I had just gotten used to the smell inside the van, the ordinary faces of my companions and the uncomfortable bench on which I was sitting when we stopped. Through the small window I saw a Volga sedan parked ahead of us on the right shoulder and a traffic cop approaching our van. He asked the driver for documentation. Then he walked around to the back of and opened the door. He counted us, then shook his head as if he had discovered contraband merchandise, and, without saying a word, slammed the door shut in our faces. The driver stepped out of his cabin and followed him to his cruiser. Total silence engulfed the van. Assumedly, the traffic cops were trying to prevent drivers from earning illicit money from hitchhikers.
“Is there a reason to worry?” I heard myself asking aloud.
“Hush!” the peasant woman said. She seemed concerned.
“We’ll see,” ventured the man opposite her. “I think he could fine us.”
“But why?” I asked.
“Why…” the man repeated.
The wait came to an end when the driver returned, a sly smile on his lips. He started the van and as soon as we were moving again, the passenger next to him showed us the ticket through the little window. We all understood that a larger amount was expected from each one of us at the end of the trip to cover the fine. My companions didn’t seem to mind. Neither did I, and the rest of the trip was spent in a chorus of voices.
I got off at the Olt River Valley, about 150 yards from the actual intersection. Around me rose tall mountains, and the foothills were covered by rusty woods and green clearings. The rocky peaks of the mountains reached the clouds boiling at that high elevation, allowing from time to time a patch of blue sky to show through. The road glistened, and the landscape was majestic. Everything seemed large and small at the same time, like a game of sizes, and I walked slowly to the spot where the roads crossed and looked at the sky and at the dark ribbon between the mountains that was the next highway I needed to take in order to continue my journey. A small rectangular guardhouse enclosed in glass stood on a wedge of grass at the intersection. Inside it, I glimpsed the blue uniform and the white hat of a traffic policeman. The discovery didn’t make my heart leap for joy. Actually, the closer I got, the more worried I became and the beauty of the vista around me vanished. I needed to get to the crossing and keep going, get out of the cop’s field of vision. Me showing up there, in that wild and mountainous area where I had no business, would arouse his suspicion. He might stop and interrogate me. Arrest me.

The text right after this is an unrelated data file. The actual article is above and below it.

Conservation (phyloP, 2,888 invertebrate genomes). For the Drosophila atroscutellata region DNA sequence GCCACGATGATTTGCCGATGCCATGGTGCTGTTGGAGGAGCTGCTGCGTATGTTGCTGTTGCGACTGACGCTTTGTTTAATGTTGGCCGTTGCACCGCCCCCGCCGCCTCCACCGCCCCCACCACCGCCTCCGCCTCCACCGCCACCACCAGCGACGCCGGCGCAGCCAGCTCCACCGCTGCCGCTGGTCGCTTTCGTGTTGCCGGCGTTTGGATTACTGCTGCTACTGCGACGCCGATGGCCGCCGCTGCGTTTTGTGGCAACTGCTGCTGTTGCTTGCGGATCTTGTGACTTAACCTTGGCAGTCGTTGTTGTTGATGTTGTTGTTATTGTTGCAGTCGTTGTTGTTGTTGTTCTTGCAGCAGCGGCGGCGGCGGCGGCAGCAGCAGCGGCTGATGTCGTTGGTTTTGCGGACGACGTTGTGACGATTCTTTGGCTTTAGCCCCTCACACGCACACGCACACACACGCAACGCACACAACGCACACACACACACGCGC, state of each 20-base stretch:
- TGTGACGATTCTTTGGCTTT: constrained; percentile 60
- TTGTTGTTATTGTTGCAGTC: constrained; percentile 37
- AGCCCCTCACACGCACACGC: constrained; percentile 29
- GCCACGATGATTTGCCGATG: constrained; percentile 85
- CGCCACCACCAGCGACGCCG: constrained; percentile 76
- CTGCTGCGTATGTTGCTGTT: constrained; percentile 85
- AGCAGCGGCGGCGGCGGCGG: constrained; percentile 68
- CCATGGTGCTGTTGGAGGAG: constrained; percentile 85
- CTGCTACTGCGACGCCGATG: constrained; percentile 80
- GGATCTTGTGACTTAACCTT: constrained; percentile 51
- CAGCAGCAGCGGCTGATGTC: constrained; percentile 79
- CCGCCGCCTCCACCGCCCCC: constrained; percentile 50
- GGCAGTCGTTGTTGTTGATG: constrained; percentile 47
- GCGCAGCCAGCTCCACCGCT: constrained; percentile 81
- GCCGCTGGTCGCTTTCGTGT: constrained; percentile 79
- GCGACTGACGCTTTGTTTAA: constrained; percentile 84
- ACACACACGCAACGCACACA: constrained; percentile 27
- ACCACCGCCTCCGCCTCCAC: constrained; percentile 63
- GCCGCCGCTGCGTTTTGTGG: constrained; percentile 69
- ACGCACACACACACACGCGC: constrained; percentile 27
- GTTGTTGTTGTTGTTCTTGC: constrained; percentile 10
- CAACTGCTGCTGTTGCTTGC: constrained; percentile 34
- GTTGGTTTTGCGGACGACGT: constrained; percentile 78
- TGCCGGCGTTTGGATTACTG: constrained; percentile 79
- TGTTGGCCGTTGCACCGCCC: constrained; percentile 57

Suddenly, I realized there were two officers, not one. The first one, inside the guard post, with his white hat — the distinctive sign of a traffic cop — and the second one outside, older, heavier, with a dark blue overcoat and a briefcase in his hand. It was possible that in some baffling way, this last detail caused me to become more daring. I tightened my grip on my own briefcase and, swinging it carelessly back and forth, I crossed the empty highway, passed by them and stopped looking back. A car was approaching, and the second policeman flagged it down. I was close enough to hear the short exchange.
“Going to Râmnicul Vâlcea?”
“Well, have a safe trip.”
Then, things happened in rapid succession. I cannot explain it, but I found the courage to turn on my heels and approach the second policeman. “I overheard you’re going to Râmnicul Vâlcea,” I said. “I’m trying to make it there myself.”
He eyeballed me suspiciously.
“If you don’t mind, I’d wait for an opportunity ride here next to you. Unlike me, you can stop any car, being who you are…” I left that sentence hanging in midair, hoping it might flatter him.
From his glass booth, the traffic cop was watching us.
“As you wish,” the policeman answered. “If there is room in the car and the driver doesn’t mind giving you a lift, I won’t object.”
I stood next to him. The road was a two-lane highway, one in each direction, and as soon as a car showed up on our side, the policemen took two steps forward into the roadway and raised his right hand. I waited back on the shoulder, enjoying his protection.